Dezeen's top 10 installations of 2016

Floating orange platforms across an Italian lake and a disorienting mirror maze are among US editor Dan Howarth's 10 favourite installations from the past 12 months, continuing our review of 2016.


dezeen top ten installations design

Floating Piers by Christo

Three kilometres of saffron-coloured pathways temporarily connected the shore of Italy's Lake Iseo to islands at its centre in this installation by Bulgarian artist Christo.

The Floating Piers stretched across the lake for 16 days of June, when visitors could walk from Sulzano on the lake's eastern edge to the island of Monte Isola and the encircled islet of San Paolo.

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Waterfall by Olafur Eliasson

A towering waterfall appeared to fall from midair into the Grand Canal at the Palace of Versailles as part of an exhibition by Danish-Icelandic artist Olafur Eliasson.

Cascading from high above the surface of the pool, the Waterfall installation looked like a torrent of water with no discernible source when viewed from the front steps of the palace.

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Transitional Object (PsychoBarn) by Cornelia Parker for Metropolitan Museum of Art Met roof garden installation in New York, USA

PsychoBarn by Cornelia Parker

British artist Cornelia Parker created an installation based on the mansion from Alfred Hitchcock's film Psycho for this year's Roof Garden commission at The Metropolitan Museum of Art in New York.

The site-specific Transitional Object (PsychoBarn) initially appeared like a real house, but was actually made up of two facades propped up by scaffolding.

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Forest of Light by COS and Sou Fujimoto

Forest of Light by Sou Fujimoto

Japanese architect Sou Fujimoto used spotlights, mirrors and specially composed sounds to create his "shifting forest of light" that responded to visitors' movements during Milan design week in April.

Fashion brand COS commissioned the Japanese architect to create the immersive installation inside the Cinema Arti in the city's San Babila district.

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Incidental Space, Swiss Pavilion by Christian Kerez at the Venice Architecture Biennale 2016. Photograph by Oliver Dubuis

Incidental Space by Christian Kerez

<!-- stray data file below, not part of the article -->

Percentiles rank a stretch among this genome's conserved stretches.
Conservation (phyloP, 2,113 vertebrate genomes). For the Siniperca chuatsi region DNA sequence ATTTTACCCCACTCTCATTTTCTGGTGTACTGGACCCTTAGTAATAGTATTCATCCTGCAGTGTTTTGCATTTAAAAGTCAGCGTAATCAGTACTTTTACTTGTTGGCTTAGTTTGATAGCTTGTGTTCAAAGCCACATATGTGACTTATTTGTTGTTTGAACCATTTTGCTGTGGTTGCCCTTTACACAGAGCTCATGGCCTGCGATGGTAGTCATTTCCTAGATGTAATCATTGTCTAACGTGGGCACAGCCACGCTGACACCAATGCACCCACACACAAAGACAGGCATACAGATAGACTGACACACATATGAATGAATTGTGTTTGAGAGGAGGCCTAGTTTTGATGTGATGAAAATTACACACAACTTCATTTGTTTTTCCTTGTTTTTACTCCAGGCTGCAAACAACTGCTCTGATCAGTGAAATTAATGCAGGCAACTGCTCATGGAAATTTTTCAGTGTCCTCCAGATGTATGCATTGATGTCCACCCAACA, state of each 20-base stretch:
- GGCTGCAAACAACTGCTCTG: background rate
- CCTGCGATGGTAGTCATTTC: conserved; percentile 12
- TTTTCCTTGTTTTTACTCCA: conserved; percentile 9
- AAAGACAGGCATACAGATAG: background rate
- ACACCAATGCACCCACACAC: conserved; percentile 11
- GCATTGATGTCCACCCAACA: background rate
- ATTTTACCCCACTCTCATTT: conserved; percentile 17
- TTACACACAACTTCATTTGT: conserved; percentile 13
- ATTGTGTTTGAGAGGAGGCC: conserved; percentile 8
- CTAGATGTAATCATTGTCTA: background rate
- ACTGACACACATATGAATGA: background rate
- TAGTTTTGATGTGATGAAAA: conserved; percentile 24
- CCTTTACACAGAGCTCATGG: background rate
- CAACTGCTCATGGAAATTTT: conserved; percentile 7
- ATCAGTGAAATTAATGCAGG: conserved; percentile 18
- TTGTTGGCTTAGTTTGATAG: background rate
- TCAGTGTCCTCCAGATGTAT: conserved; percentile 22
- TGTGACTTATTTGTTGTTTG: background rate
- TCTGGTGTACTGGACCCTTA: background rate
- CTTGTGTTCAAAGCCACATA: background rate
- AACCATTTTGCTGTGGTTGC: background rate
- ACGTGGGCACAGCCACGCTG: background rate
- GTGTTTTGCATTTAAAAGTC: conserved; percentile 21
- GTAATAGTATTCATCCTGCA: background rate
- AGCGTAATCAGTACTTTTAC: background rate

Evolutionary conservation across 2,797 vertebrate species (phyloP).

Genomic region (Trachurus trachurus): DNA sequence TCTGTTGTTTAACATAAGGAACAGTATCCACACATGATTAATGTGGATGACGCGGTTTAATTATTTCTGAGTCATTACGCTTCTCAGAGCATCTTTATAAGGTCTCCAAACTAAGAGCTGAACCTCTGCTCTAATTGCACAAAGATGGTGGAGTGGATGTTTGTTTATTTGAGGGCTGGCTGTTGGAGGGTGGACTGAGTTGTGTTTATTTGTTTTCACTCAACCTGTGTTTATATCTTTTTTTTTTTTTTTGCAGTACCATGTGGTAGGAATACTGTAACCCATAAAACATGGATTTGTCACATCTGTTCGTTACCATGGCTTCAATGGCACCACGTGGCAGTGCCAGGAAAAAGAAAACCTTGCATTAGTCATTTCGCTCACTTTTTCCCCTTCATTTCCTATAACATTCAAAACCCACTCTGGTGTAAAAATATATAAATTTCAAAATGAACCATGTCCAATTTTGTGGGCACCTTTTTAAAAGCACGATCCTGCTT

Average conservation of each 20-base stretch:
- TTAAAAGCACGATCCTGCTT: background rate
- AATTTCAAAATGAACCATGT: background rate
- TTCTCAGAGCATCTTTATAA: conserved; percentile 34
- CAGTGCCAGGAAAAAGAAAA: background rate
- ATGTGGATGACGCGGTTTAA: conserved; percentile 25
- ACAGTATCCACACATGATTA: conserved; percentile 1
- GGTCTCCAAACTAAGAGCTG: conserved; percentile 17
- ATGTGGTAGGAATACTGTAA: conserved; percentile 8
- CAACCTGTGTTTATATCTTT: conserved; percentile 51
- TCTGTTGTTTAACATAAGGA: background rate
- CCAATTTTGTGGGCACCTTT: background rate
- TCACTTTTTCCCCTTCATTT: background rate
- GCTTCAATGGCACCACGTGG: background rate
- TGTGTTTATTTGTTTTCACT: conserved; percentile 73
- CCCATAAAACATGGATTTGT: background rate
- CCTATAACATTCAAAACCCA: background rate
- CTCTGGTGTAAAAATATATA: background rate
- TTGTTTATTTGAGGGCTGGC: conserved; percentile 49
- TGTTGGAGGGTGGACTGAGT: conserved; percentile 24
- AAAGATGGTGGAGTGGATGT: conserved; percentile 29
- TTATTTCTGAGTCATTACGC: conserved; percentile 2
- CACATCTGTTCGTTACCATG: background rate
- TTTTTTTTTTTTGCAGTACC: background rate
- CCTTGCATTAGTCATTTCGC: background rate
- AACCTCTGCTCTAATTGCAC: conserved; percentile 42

Inside Switzerland's Venice Architecture Biennale pavilion, architect Christian Kerez built an inhabitable structure featuring a cloud-like exterior and a cavernous interior.

Two openings in the craggy fibre-cement form allowed visitors to clamber inside the space, which – while completely artificially formed – alluded to structures found in geology and anatomy.

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Rockaway! by Katharina Grosse

Rockaway! by Katharina Grosse

A condemned structure on a New York beach was transformed into an artwork using brightly coloured spray paint by German artist Katharina Grosse this summer.

The intervention – titled Rockaway! – enveloped the aquatics building at the Fort Tilden army base on the Rockaway Point peninsula, which was deemed structurally unsafe following Hurricane Sandy and was demolished later in the year.

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Benjamin Hubert fills V&A's medieval tapestry room with rippling light installation

Foil by Layer

50,000 metal triangles made up British designer Benjamin Hubert's undulating installation for the London Design Festival.

Created through his studio Layer, Foil stretched 20 metres down the V&A's elongated tapestry room and cast moving light patterns onto the medieval artworks.

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An Occupation of Loss by OMA New York

These cylindrical towers were designed by OMA's New York office to echo sounds made by mourners in a performance by artist Taryn Simon.

Located inside the Park Avenue Armory, the 45-foot-high (13.7-metre) wells were laid out in an arc and composed of eight stacked, industrial concrete rings.

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Mirror Maze by Es Devlin

Mirror Maze by Es Devlin

British set designer Es Devlin created a disorienting mirror maze inside a former warehouse in Peckham, London, which was perfumed with an exclusive Chanel scent.

The Mirror Maze installation was set up in a former industrial estate now used as artists' studios, and was made up of four areas linked by oval-shaped openings.

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A Gentle Collapsing II by Alex Hartley

British artist Alex Hartley installed this crumbling modernist ruin in the gardens of London's Victoria Miro Gallery.

Designed to resemble an abandoned and decaying building, the piece was created for the gallery's canal-side garden and intended to present "a situation of ambiguous cause and uncertain outcome".

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